I spent some time last night visiting some new blogs just to see what others were saying about writing, politics, and life in general. I was immediately overwhelmed by the number of people who are just like you and me–doing our best to have our say in this world in our own special, unique way. Thousands (millions????) have small, medium, and large circles of blogging communities where there’s support, encouragement, friendship, and even love.
It reminds me of the time when I was driving in Baltimore City a few years back. I was stopped at a red light, and in front of me, dozens of people walked in opposite directions toward unknown (to me) destinations (who knows…maybe unknown to them as well). It was at that moment that I recognized the insignificance of one life (mine) in this world, and yet, at the same time, the significance of it to my small community. Each one of these individuals had families, social networks, ambitions, and accomplishments that I would never know about. And, likewise, they would have no idea about the ambitions and accomplishments of all the people sitting in their cars, waiting for them to cross. I felt so much pressure lifted from my shoulders to be somebody for so many people. All at once, in those moments before the last heal left the crosswalk and the light turned green, I felt empowered to just be me.
My wife and I are in the midst of some pretty heavy planning to start our own business in the next few years, and when I went blog hunting last night, I saw so many others doing the same thing. It overwhelmed me in the same way when I was at that red light several years ago. The negative speak kicked into high gear, telling me that I was insignificant and foolish for thinking this way, that this was all a waste of time, it was never going to work, everybody else is doing it, blah blah blah.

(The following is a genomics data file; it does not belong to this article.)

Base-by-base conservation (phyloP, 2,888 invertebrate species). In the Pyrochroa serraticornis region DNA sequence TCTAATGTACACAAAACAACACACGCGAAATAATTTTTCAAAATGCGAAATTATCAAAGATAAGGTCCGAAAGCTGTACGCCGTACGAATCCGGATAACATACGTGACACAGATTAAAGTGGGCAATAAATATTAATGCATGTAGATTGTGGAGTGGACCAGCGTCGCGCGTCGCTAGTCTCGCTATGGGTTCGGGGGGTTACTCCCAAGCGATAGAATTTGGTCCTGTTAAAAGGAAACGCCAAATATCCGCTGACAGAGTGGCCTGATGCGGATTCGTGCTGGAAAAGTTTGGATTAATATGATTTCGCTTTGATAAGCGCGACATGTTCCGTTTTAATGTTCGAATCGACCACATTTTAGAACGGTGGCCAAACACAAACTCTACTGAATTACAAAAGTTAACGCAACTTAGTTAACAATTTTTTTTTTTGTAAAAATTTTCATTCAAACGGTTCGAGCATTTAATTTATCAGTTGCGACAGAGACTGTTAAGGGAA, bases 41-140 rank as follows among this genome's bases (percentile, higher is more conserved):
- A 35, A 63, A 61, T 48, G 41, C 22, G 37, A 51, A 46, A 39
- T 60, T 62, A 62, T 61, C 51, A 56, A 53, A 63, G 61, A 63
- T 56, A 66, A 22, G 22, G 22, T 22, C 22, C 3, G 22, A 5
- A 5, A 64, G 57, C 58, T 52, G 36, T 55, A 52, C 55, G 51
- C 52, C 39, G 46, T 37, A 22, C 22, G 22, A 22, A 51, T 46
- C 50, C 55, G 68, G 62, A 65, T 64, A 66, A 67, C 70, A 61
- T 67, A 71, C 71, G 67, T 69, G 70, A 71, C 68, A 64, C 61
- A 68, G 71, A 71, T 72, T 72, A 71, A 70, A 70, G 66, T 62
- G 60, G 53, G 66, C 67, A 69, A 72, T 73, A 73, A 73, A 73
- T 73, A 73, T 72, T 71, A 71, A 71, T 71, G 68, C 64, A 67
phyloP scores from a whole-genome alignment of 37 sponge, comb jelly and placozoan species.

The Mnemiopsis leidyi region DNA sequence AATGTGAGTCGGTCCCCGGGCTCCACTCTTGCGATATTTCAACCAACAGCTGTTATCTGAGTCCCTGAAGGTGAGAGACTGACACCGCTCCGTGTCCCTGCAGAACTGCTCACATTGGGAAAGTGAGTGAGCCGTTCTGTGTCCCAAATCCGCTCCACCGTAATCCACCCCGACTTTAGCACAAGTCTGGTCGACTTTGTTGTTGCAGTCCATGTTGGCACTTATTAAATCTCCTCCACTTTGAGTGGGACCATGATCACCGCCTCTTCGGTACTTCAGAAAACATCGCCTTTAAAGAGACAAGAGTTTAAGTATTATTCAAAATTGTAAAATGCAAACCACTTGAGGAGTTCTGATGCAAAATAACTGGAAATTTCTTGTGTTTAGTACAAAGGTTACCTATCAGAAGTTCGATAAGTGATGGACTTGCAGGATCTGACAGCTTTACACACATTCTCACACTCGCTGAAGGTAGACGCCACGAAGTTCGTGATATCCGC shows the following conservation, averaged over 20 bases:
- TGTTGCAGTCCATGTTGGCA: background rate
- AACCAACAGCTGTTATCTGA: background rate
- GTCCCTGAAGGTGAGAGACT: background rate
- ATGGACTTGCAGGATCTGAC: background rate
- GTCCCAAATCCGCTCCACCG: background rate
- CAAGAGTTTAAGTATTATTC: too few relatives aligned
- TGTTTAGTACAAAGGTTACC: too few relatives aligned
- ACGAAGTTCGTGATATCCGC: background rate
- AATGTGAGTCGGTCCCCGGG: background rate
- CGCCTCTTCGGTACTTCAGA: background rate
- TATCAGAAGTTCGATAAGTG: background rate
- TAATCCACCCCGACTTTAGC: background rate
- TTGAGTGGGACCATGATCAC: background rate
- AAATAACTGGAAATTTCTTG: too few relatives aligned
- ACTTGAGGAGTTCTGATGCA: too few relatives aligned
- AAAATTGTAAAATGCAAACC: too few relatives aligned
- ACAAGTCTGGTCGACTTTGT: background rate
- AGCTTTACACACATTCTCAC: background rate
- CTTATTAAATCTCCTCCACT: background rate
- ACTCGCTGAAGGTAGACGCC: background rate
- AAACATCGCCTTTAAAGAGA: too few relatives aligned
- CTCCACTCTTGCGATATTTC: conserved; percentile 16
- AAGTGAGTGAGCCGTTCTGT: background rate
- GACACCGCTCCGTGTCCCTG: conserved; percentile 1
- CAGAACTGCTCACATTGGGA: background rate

But inside of me, some light turned green, and I then became encouraged, knowing that I’ve got a strong community who will help us get started, and from that core group, our small community will grow as we might need it to. It makes no difference what everybody else is doing. If I wasted all of my energy on that, I’d never get anything accomplished.
So that takes me to this thought: these online communities are so self-sustaining, aren’t they? It’s like starting or joining a new colony with every new blog that is created. Thousands of posts are being published every minute, just like hundreds of thousands of lights are turning green all over the country, even the world. It would be just as ridiculous for us to worry about every light turning green, just as it would be to worry about the millions of bloggers who don’t know anything about our ambitions, our accomplishments.
I’ll end this post telling you about a little survey I took earlier in the week. Some online fitness site asks you some questions to see what your real age is (www.realage.com???). One of the questions was about how many people are in your social circle. I could be wrong, but I believe I was actually penalized (i.e., years were added on to my actual age) for having more than 7 people in my social circle. Is that because there is added pressure to maintain these social relationships? I wasn’t sure if the test was telling me that, if I had fewer friends, I’d be in better shape. That just seems so backwards to me. Or maybe my definition of social circle is quite different than how this website defined it. If this is the case, though, that our lifespans are shortened by social activity, I’d like to think that the shortened number of years I will be here on earth will be lived more fully for knowing you all a little better…